Wednesday, December 20, 2006

Chapter 31 - The Future of the NHS

This is a summary of chapter 31 - Taxation and Insurance. It was written by Professor Alan Maynard, Professor of Health Economics and Director of York Health Policy Group at York University. He has worked as a consultant for the WHO, the World Bank, the European Union and the UK’s Government Department for International Development. He is widely published in many books, specialist journals and the mainstream media. Since 1997 he has been Chairman of the York NHS Trust.

In this chapter he focuses on the debate about financing health care, remembering the objective of the NHS: to improve population health for the least cost. However, instead of focusing on the clinical and cost effectiveness of competing interventions and measuring clinical outcomes, the media and competing politicians propagate the illusion that more and/or different funding will “cure” the system’s often ill-defined problems.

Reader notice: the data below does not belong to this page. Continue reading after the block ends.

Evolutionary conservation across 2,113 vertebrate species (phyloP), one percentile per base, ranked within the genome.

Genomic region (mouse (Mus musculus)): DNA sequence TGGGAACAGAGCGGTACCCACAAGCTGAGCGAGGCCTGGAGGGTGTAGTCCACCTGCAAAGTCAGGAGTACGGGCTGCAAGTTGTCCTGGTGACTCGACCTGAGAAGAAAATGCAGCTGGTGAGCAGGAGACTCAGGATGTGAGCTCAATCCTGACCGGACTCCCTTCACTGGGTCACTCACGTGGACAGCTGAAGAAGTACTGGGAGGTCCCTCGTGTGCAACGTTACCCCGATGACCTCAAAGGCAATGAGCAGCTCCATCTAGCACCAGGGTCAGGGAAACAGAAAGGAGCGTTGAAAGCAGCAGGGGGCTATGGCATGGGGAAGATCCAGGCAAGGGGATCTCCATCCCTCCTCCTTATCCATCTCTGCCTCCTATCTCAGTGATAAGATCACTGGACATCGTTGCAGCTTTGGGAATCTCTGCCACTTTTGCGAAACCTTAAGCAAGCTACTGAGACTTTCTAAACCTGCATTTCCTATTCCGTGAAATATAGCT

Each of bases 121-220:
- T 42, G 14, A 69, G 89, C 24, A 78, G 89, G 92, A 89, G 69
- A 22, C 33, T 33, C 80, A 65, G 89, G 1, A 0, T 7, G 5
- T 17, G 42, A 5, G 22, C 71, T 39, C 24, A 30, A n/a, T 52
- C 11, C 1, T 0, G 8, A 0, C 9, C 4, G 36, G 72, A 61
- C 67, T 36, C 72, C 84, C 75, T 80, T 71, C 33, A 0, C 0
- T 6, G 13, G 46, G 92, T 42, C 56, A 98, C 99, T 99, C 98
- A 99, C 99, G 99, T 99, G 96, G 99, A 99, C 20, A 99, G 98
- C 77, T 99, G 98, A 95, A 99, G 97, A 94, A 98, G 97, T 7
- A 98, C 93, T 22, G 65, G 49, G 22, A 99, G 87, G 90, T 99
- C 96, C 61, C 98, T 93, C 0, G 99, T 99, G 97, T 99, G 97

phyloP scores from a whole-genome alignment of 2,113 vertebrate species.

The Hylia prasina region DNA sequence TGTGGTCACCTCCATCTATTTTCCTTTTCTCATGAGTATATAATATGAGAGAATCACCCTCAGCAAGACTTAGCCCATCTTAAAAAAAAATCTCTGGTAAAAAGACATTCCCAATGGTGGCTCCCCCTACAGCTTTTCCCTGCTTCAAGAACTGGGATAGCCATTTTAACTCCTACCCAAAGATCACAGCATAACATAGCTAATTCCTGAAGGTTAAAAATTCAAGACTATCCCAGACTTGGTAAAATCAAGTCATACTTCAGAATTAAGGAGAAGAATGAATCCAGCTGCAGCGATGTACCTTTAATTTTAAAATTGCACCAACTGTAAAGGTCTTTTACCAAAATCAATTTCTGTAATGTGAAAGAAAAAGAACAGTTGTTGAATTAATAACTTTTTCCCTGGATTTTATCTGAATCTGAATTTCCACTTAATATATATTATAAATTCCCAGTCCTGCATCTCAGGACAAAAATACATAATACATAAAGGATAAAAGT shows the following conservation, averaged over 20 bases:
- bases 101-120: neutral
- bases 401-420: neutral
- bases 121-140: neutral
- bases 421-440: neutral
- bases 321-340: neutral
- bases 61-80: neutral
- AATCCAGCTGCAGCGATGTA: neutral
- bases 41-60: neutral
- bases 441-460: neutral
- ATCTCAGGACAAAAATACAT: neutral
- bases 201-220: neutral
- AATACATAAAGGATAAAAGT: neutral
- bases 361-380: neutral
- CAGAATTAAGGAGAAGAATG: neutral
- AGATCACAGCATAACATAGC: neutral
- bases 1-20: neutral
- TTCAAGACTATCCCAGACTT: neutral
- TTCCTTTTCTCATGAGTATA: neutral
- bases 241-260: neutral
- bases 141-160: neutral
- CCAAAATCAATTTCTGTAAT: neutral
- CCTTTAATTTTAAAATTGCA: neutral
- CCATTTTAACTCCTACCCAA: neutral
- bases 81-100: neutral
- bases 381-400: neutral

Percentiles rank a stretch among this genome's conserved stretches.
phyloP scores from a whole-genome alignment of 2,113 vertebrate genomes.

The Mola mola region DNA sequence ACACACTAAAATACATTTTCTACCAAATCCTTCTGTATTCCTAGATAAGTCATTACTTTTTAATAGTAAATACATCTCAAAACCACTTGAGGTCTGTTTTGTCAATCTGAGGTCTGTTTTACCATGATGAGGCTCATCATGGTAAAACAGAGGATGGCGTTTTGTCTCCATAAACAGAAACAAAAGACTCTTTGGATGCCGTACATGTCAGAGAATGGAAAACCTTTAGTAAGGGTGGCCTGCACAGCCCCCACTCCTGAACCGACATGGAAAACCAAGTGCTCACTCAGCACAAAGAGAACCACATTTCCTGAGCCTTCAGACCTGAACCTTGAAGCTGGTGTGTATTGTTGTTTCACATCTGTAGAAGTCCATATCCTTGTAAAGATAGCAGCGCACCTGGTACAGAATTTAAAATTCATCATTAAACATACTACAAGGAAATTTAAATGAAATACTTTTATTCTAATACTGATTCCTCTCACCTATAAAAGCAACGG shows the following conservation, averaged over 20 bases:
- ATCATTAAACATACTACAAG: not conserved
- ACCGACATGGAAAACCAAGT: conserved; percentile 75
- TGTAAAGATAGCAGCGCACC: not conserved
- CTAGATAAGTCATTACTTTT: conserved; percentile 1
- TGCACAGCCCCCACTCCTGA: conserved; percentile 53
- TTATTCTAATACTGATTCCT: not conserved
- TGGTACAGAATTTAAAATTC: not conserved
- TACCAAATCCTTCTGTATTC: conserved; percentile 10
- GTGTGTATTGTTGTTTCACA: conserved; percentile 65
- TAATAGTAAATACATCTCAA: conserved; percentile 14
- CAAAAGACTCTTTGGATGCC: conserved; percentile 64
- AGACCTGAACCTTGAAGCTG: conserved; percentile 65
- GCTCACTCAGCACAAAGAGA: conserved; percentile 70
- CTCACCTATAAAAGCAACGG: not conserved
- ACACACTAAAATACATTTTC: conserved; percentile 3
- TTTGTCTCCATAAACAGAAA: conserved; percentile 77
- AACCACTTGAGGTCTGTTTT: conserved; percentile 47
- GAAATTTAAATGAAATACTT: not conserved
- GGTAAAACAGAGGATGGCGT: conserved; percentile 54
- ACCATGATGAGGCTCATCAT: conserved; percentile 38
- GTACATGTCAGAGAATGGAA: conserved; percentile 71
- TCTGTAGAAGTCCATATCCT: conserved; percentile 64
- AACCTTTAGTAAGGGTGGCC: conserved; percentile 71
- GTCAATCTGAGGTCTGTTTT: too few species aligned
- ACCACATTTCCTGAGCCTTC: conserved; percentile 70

The principle conclusions to be derived from his discussion of funding health care are that reasons for advocating change may be disguised by ideological and political agenda, but proponents of change have to be challenged. All health care systems, public and private, exhibit gross inefficiencies in terms of variations in practice and failure to deliver, but what the evidence base shows to cost effectiveness? The challenge for all who enter the debate about funding is to be transparent about their ideological concerns. Also, they must recognise that pouring more money into a health care system may not improve the level nor the distribution of population health.
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Treehouse Surfer said...

David Cameron may live to regret saying that he would never use the insurance model for the NHS.

Editorial said...

Great chapter.